As many of us already know, in the sport of dressage the muscles of a horse and a rider must work together almost like linked chains. If executed correctly, these muscles will form lines that will pull along several tracks within the body. Having these lines present in the riders’ minds, especially while riding, will undoubtedly enhance ease and control for both the rider and the horse. Two of the most talked about lines are the ones that can potentially bring balance to the front and the back of the body. These lines are called the superficial front line (SFL) and the superficial back line (SBL).
Aside from the superficial front and back lines, riders should also take into consideration lateral lines (LL). These are the lines that run down the sides of the body, starting at the ear and ending at the outer arch of the foot. The lateral lines meet SBL and SFL along the lines of a rider’s suspenders. Without having stability of these four lines, riders will not have ability to stack their midlines over the horse, therefore compromising posture, steering, and overall riding execution. But when riders do in fact activate and manage to control all four lines, they begin to share a powerful muscle-chain-to-muscle-chain connection that can easily lead the team to success. This muscle-chain-to-muscle-chain connection can be tricky to acquire, but with the help of repetitive isometric exercises and practice, it can definitely be achieved. Here’s how:
Step 1: Find a firm chair and sit on it. Make sure your seat bones are pointing down, your feet are flat on the floor, and your legs are slightly apart. Observe the symmetrical V shape that forms between your inner thighs.
Step 2: Place the edge of your hands on one of the suspender line boards. Make the outer third of your body shift towards your midline by slightly rotating your body to advance that specific board. Keep in mind that the board that joins the back and front of each suspender line divides your torso into three parts: right, middle, and left. Firm up your body and move it over.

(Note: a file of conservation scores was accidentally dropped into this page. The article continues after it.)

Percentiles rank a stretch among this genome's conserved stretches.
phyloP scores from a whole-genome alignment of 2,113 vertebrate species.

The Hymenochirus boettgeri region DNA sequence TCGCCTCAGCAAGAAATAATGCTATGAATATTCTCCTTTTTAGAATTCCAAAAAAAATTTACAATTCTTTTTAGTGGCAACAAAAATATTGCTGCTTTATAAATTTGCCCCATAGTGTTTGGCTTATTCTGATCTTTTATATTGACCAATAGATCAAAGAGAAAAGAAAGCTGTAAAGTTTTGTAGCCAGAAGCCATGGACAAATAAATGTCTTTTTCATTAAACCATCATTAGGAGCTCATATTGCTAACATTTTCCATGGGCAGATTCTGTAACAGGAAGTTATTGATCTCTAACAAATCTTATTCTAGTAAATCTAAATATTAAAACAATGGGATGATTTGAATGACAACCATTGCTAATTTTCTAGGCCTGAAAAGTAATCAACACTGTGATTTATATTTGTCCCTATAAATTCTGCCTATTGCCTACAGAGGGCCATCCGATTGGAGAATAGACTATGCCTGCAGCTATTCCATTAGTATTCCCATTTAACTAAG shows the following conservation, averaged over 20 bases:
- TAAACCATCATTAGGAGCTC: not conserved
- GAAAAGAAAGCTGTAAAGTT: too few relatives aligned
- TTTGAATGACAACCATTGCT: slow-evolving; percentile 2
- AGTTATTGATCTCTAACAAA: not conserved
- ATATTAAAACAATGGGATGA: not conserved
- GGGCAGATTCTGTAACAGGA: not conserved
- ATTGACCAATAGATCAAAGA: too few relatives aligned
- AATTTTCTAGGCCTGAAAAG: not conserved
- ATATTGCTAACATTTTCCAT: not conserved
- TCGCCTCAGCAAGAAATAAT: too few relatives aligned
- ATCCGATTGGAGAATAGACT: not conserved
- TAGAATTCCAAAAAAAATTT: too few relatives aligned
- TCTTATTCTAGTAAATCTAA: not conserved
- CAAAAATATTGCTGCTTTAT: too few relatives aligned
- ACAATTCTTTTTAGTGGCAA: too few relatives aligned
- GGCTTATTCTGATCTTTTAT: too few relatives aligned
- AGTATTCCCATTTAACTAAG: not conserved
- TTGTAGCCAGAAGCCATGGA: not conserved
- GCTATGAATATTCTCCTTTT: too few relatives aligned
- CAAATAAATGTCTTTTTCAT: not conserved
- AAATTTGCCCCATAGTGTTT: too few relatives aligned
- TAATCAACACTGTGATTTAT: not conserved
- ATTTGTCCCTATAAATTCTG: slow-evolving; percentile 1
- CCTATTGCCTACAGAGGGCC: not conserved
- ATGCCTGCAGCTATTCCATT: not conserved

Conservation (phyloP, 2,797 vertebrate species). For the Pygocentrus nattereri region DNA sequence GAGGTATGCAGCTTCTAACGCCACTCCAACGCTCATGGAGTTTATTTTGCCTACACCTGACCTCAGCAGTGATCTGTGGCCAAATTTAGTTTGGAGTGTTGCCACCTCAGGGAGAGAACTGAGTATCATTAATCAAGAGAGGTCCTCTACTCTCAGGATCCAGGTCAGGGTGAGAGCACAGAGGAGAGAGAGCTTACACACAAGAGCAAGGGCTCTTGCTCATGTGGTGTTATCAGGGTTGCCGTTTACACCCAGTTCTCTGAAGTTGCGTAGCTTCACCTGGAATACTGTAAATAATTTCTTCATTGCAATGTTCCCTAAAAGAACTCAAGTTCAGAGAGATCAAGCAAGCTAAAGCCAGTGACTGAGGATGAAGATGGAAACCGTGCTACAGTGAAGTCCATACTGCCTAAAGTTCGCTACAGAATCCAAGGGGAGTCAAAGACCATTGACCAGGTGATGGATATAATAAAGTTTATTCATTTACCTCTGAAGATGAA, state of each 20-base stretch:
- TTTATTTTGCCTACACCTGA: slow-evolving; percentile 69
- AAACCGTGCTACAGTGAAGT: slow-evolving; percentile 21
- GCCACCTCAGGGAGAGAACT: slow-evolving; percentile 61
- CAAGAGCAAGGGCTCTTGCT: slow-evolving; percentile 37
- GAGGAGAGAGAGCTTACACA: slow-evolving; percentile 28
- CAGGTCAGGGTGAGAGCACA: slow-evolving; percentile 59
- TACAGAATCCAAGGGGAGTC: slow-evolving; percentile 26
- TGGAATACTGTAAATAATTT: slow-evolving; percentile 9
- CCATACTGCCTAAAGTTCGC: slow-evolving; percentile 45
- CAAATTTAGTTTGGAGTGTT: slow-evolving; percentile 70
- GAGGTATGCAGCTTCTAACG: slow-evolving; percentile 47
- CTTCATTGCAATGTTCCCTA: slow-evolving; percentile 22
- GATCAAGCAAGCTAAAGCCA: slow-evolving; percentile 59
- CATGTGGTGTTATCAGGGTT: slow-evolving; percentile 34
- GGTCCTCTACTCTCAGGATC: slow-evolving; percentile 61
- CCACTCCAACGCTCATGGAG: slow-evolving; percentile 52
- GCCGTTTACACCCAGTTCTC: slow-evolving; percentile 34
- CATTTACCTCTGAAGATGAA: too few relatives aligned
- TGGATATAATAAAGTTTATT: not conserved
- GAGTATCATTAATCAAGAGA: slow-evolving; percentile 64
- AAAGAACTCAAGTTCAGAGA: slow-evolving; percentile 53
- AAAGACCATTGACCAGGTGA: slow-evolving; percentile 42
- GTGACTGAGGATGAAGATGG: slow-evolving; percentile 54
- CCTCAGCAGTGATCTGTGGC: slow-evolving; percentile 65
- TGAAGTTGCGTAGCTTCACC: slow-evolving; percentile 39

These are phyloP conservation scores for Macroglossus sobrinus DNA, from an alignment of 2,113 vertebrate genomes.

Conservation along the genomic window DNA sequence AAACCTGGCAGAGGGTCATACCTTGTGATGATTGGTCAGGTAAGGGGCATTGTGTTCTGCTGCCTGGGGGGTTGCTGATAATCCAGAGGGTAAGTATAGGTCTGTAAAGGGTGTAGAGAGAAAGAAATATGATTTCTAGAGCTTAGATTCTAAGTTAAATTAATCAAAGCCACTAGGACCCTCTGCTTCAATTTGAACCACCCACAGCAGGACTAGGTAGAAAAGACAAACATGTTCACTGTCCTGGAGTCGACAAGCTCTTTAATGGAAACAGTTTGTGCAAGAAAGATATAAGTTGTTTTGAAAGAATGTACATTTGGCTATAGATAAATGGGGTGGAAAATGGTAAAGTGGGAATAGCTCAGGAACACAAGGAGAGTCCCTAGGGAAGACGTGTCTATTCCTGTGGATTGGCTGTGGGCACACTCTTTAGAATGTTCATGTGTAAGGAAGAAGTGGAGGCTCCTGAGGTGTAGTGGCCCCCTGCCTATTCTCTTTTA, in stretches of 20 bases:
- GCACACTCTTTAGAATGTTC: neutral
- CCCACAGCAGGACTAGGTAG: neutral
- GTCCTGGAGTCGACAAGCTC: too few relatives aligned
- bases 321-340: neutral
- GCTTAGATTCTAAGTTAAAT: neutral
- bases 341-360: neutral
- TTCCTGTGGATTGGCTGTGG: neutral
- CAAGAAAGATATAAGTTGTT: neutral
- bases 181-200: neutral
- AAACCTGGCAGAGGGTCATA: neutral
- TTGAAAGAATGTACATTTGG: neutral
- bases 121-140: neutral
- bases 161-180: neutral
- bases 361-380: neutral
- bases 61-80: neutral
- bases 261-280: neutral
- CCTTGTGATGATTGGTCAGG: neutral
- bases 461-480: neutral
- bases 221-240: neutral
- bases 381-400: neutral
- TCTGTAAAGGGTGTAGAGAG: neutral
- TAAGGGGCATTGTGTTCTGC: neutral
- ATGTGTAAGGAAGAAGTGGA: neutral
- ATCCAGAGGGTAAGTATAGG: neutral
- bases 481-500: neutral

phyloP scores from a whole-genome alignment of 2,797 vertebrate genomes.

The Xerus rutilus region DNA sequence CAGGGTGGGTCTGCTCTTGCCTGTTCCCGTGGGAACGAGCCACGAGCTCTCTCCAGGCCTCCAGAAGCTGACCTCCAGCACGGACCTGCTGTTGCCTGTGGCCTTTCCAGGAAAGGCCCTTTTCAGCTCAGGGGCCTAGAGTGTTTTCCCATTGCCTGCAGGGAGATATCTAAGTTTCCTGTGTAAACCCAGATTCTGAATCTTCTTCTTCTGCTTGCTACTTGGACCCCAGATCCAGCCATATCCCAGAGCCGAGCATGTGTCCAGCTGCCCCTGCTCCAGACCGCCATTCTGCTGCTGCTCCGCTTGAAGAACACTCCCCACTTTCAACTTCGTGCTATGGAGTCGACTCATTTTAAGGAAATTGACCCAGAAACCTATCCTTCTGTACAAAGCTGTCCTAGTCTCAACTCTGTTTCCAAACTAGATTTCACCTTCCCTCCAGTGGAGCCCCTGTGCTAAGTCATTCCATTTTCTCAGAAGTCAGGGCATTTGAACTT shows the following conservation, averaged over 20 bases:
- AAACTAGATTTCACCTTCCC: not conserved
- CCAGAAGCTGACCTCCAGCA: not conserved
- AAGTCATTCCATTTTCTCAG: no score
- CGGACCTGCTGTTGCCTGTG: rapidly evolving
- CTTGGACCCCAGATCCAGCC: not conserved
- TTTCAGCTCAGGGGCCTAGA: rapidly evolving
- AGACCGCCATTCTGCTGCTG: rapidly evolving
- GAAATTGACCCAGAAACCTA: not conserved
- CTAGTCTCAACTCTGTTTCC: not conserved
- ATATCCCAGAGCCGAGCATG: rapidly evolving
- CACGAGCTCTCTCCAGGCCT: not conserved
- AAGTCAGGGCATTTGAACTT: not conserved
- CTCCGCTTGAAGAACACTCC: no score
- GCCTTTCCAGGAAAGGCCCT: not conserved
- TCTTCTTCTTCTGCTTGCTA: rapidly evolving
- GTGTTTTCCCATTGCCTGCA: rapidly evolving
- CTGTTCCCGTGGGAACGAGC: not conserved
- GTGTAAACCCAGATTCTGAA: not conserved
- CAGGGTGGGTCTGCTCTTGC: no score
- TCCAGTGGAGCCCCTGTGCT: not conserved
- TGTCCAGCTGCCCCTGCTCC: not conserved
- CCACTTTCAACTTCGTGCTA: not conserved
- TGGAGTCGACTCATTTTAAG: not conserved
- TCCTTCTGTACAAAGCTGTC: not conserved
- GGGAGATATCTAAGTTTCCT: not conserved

Step 3: Come back to a neutral position.
Step 4: Repeat Step 2 and observe how the symmetrical V shape that forms between your inner thighs changes. The side of the thigh that has advanced in Step 2 becomes larger and stronger, while the other side becomes shorter and weaker.
Step 5: Continue to perform this exercise while riding in walk. As you repeat, make sure that as you are bringing one board closer and closer to the horse’s midline, you are also letting the other one get away from it. Depending on your horse’s personality, he may respond differently to steering, but for now, let that be the case.
Step 6: Once your awareness of each board has improved, go ahead and practice with both boards on. Always remember to put on the board of the weaker side first, and keep it in place. Then proceed to put on the other board. Your middle third will be squashed by each board and will be made narrower. By making your middle third narrow you will allow each board to line up with the inside edge of the horse’s back muscle, which is the main goal.
As you continue to exercise and master the skill of this position, you will become accustomed to the unnatural sensation of your posture. At the end of the day, grabbing such control over your lateral lines is the kind of stabilization you need to get to if you want to be able to effectively ride both sides of your horse.
Dr. Cesar Parra owns and operates Piaffe Performance, a premier dressage training facility in Whitehouse Station, NJ. For more information, please visit his professional website.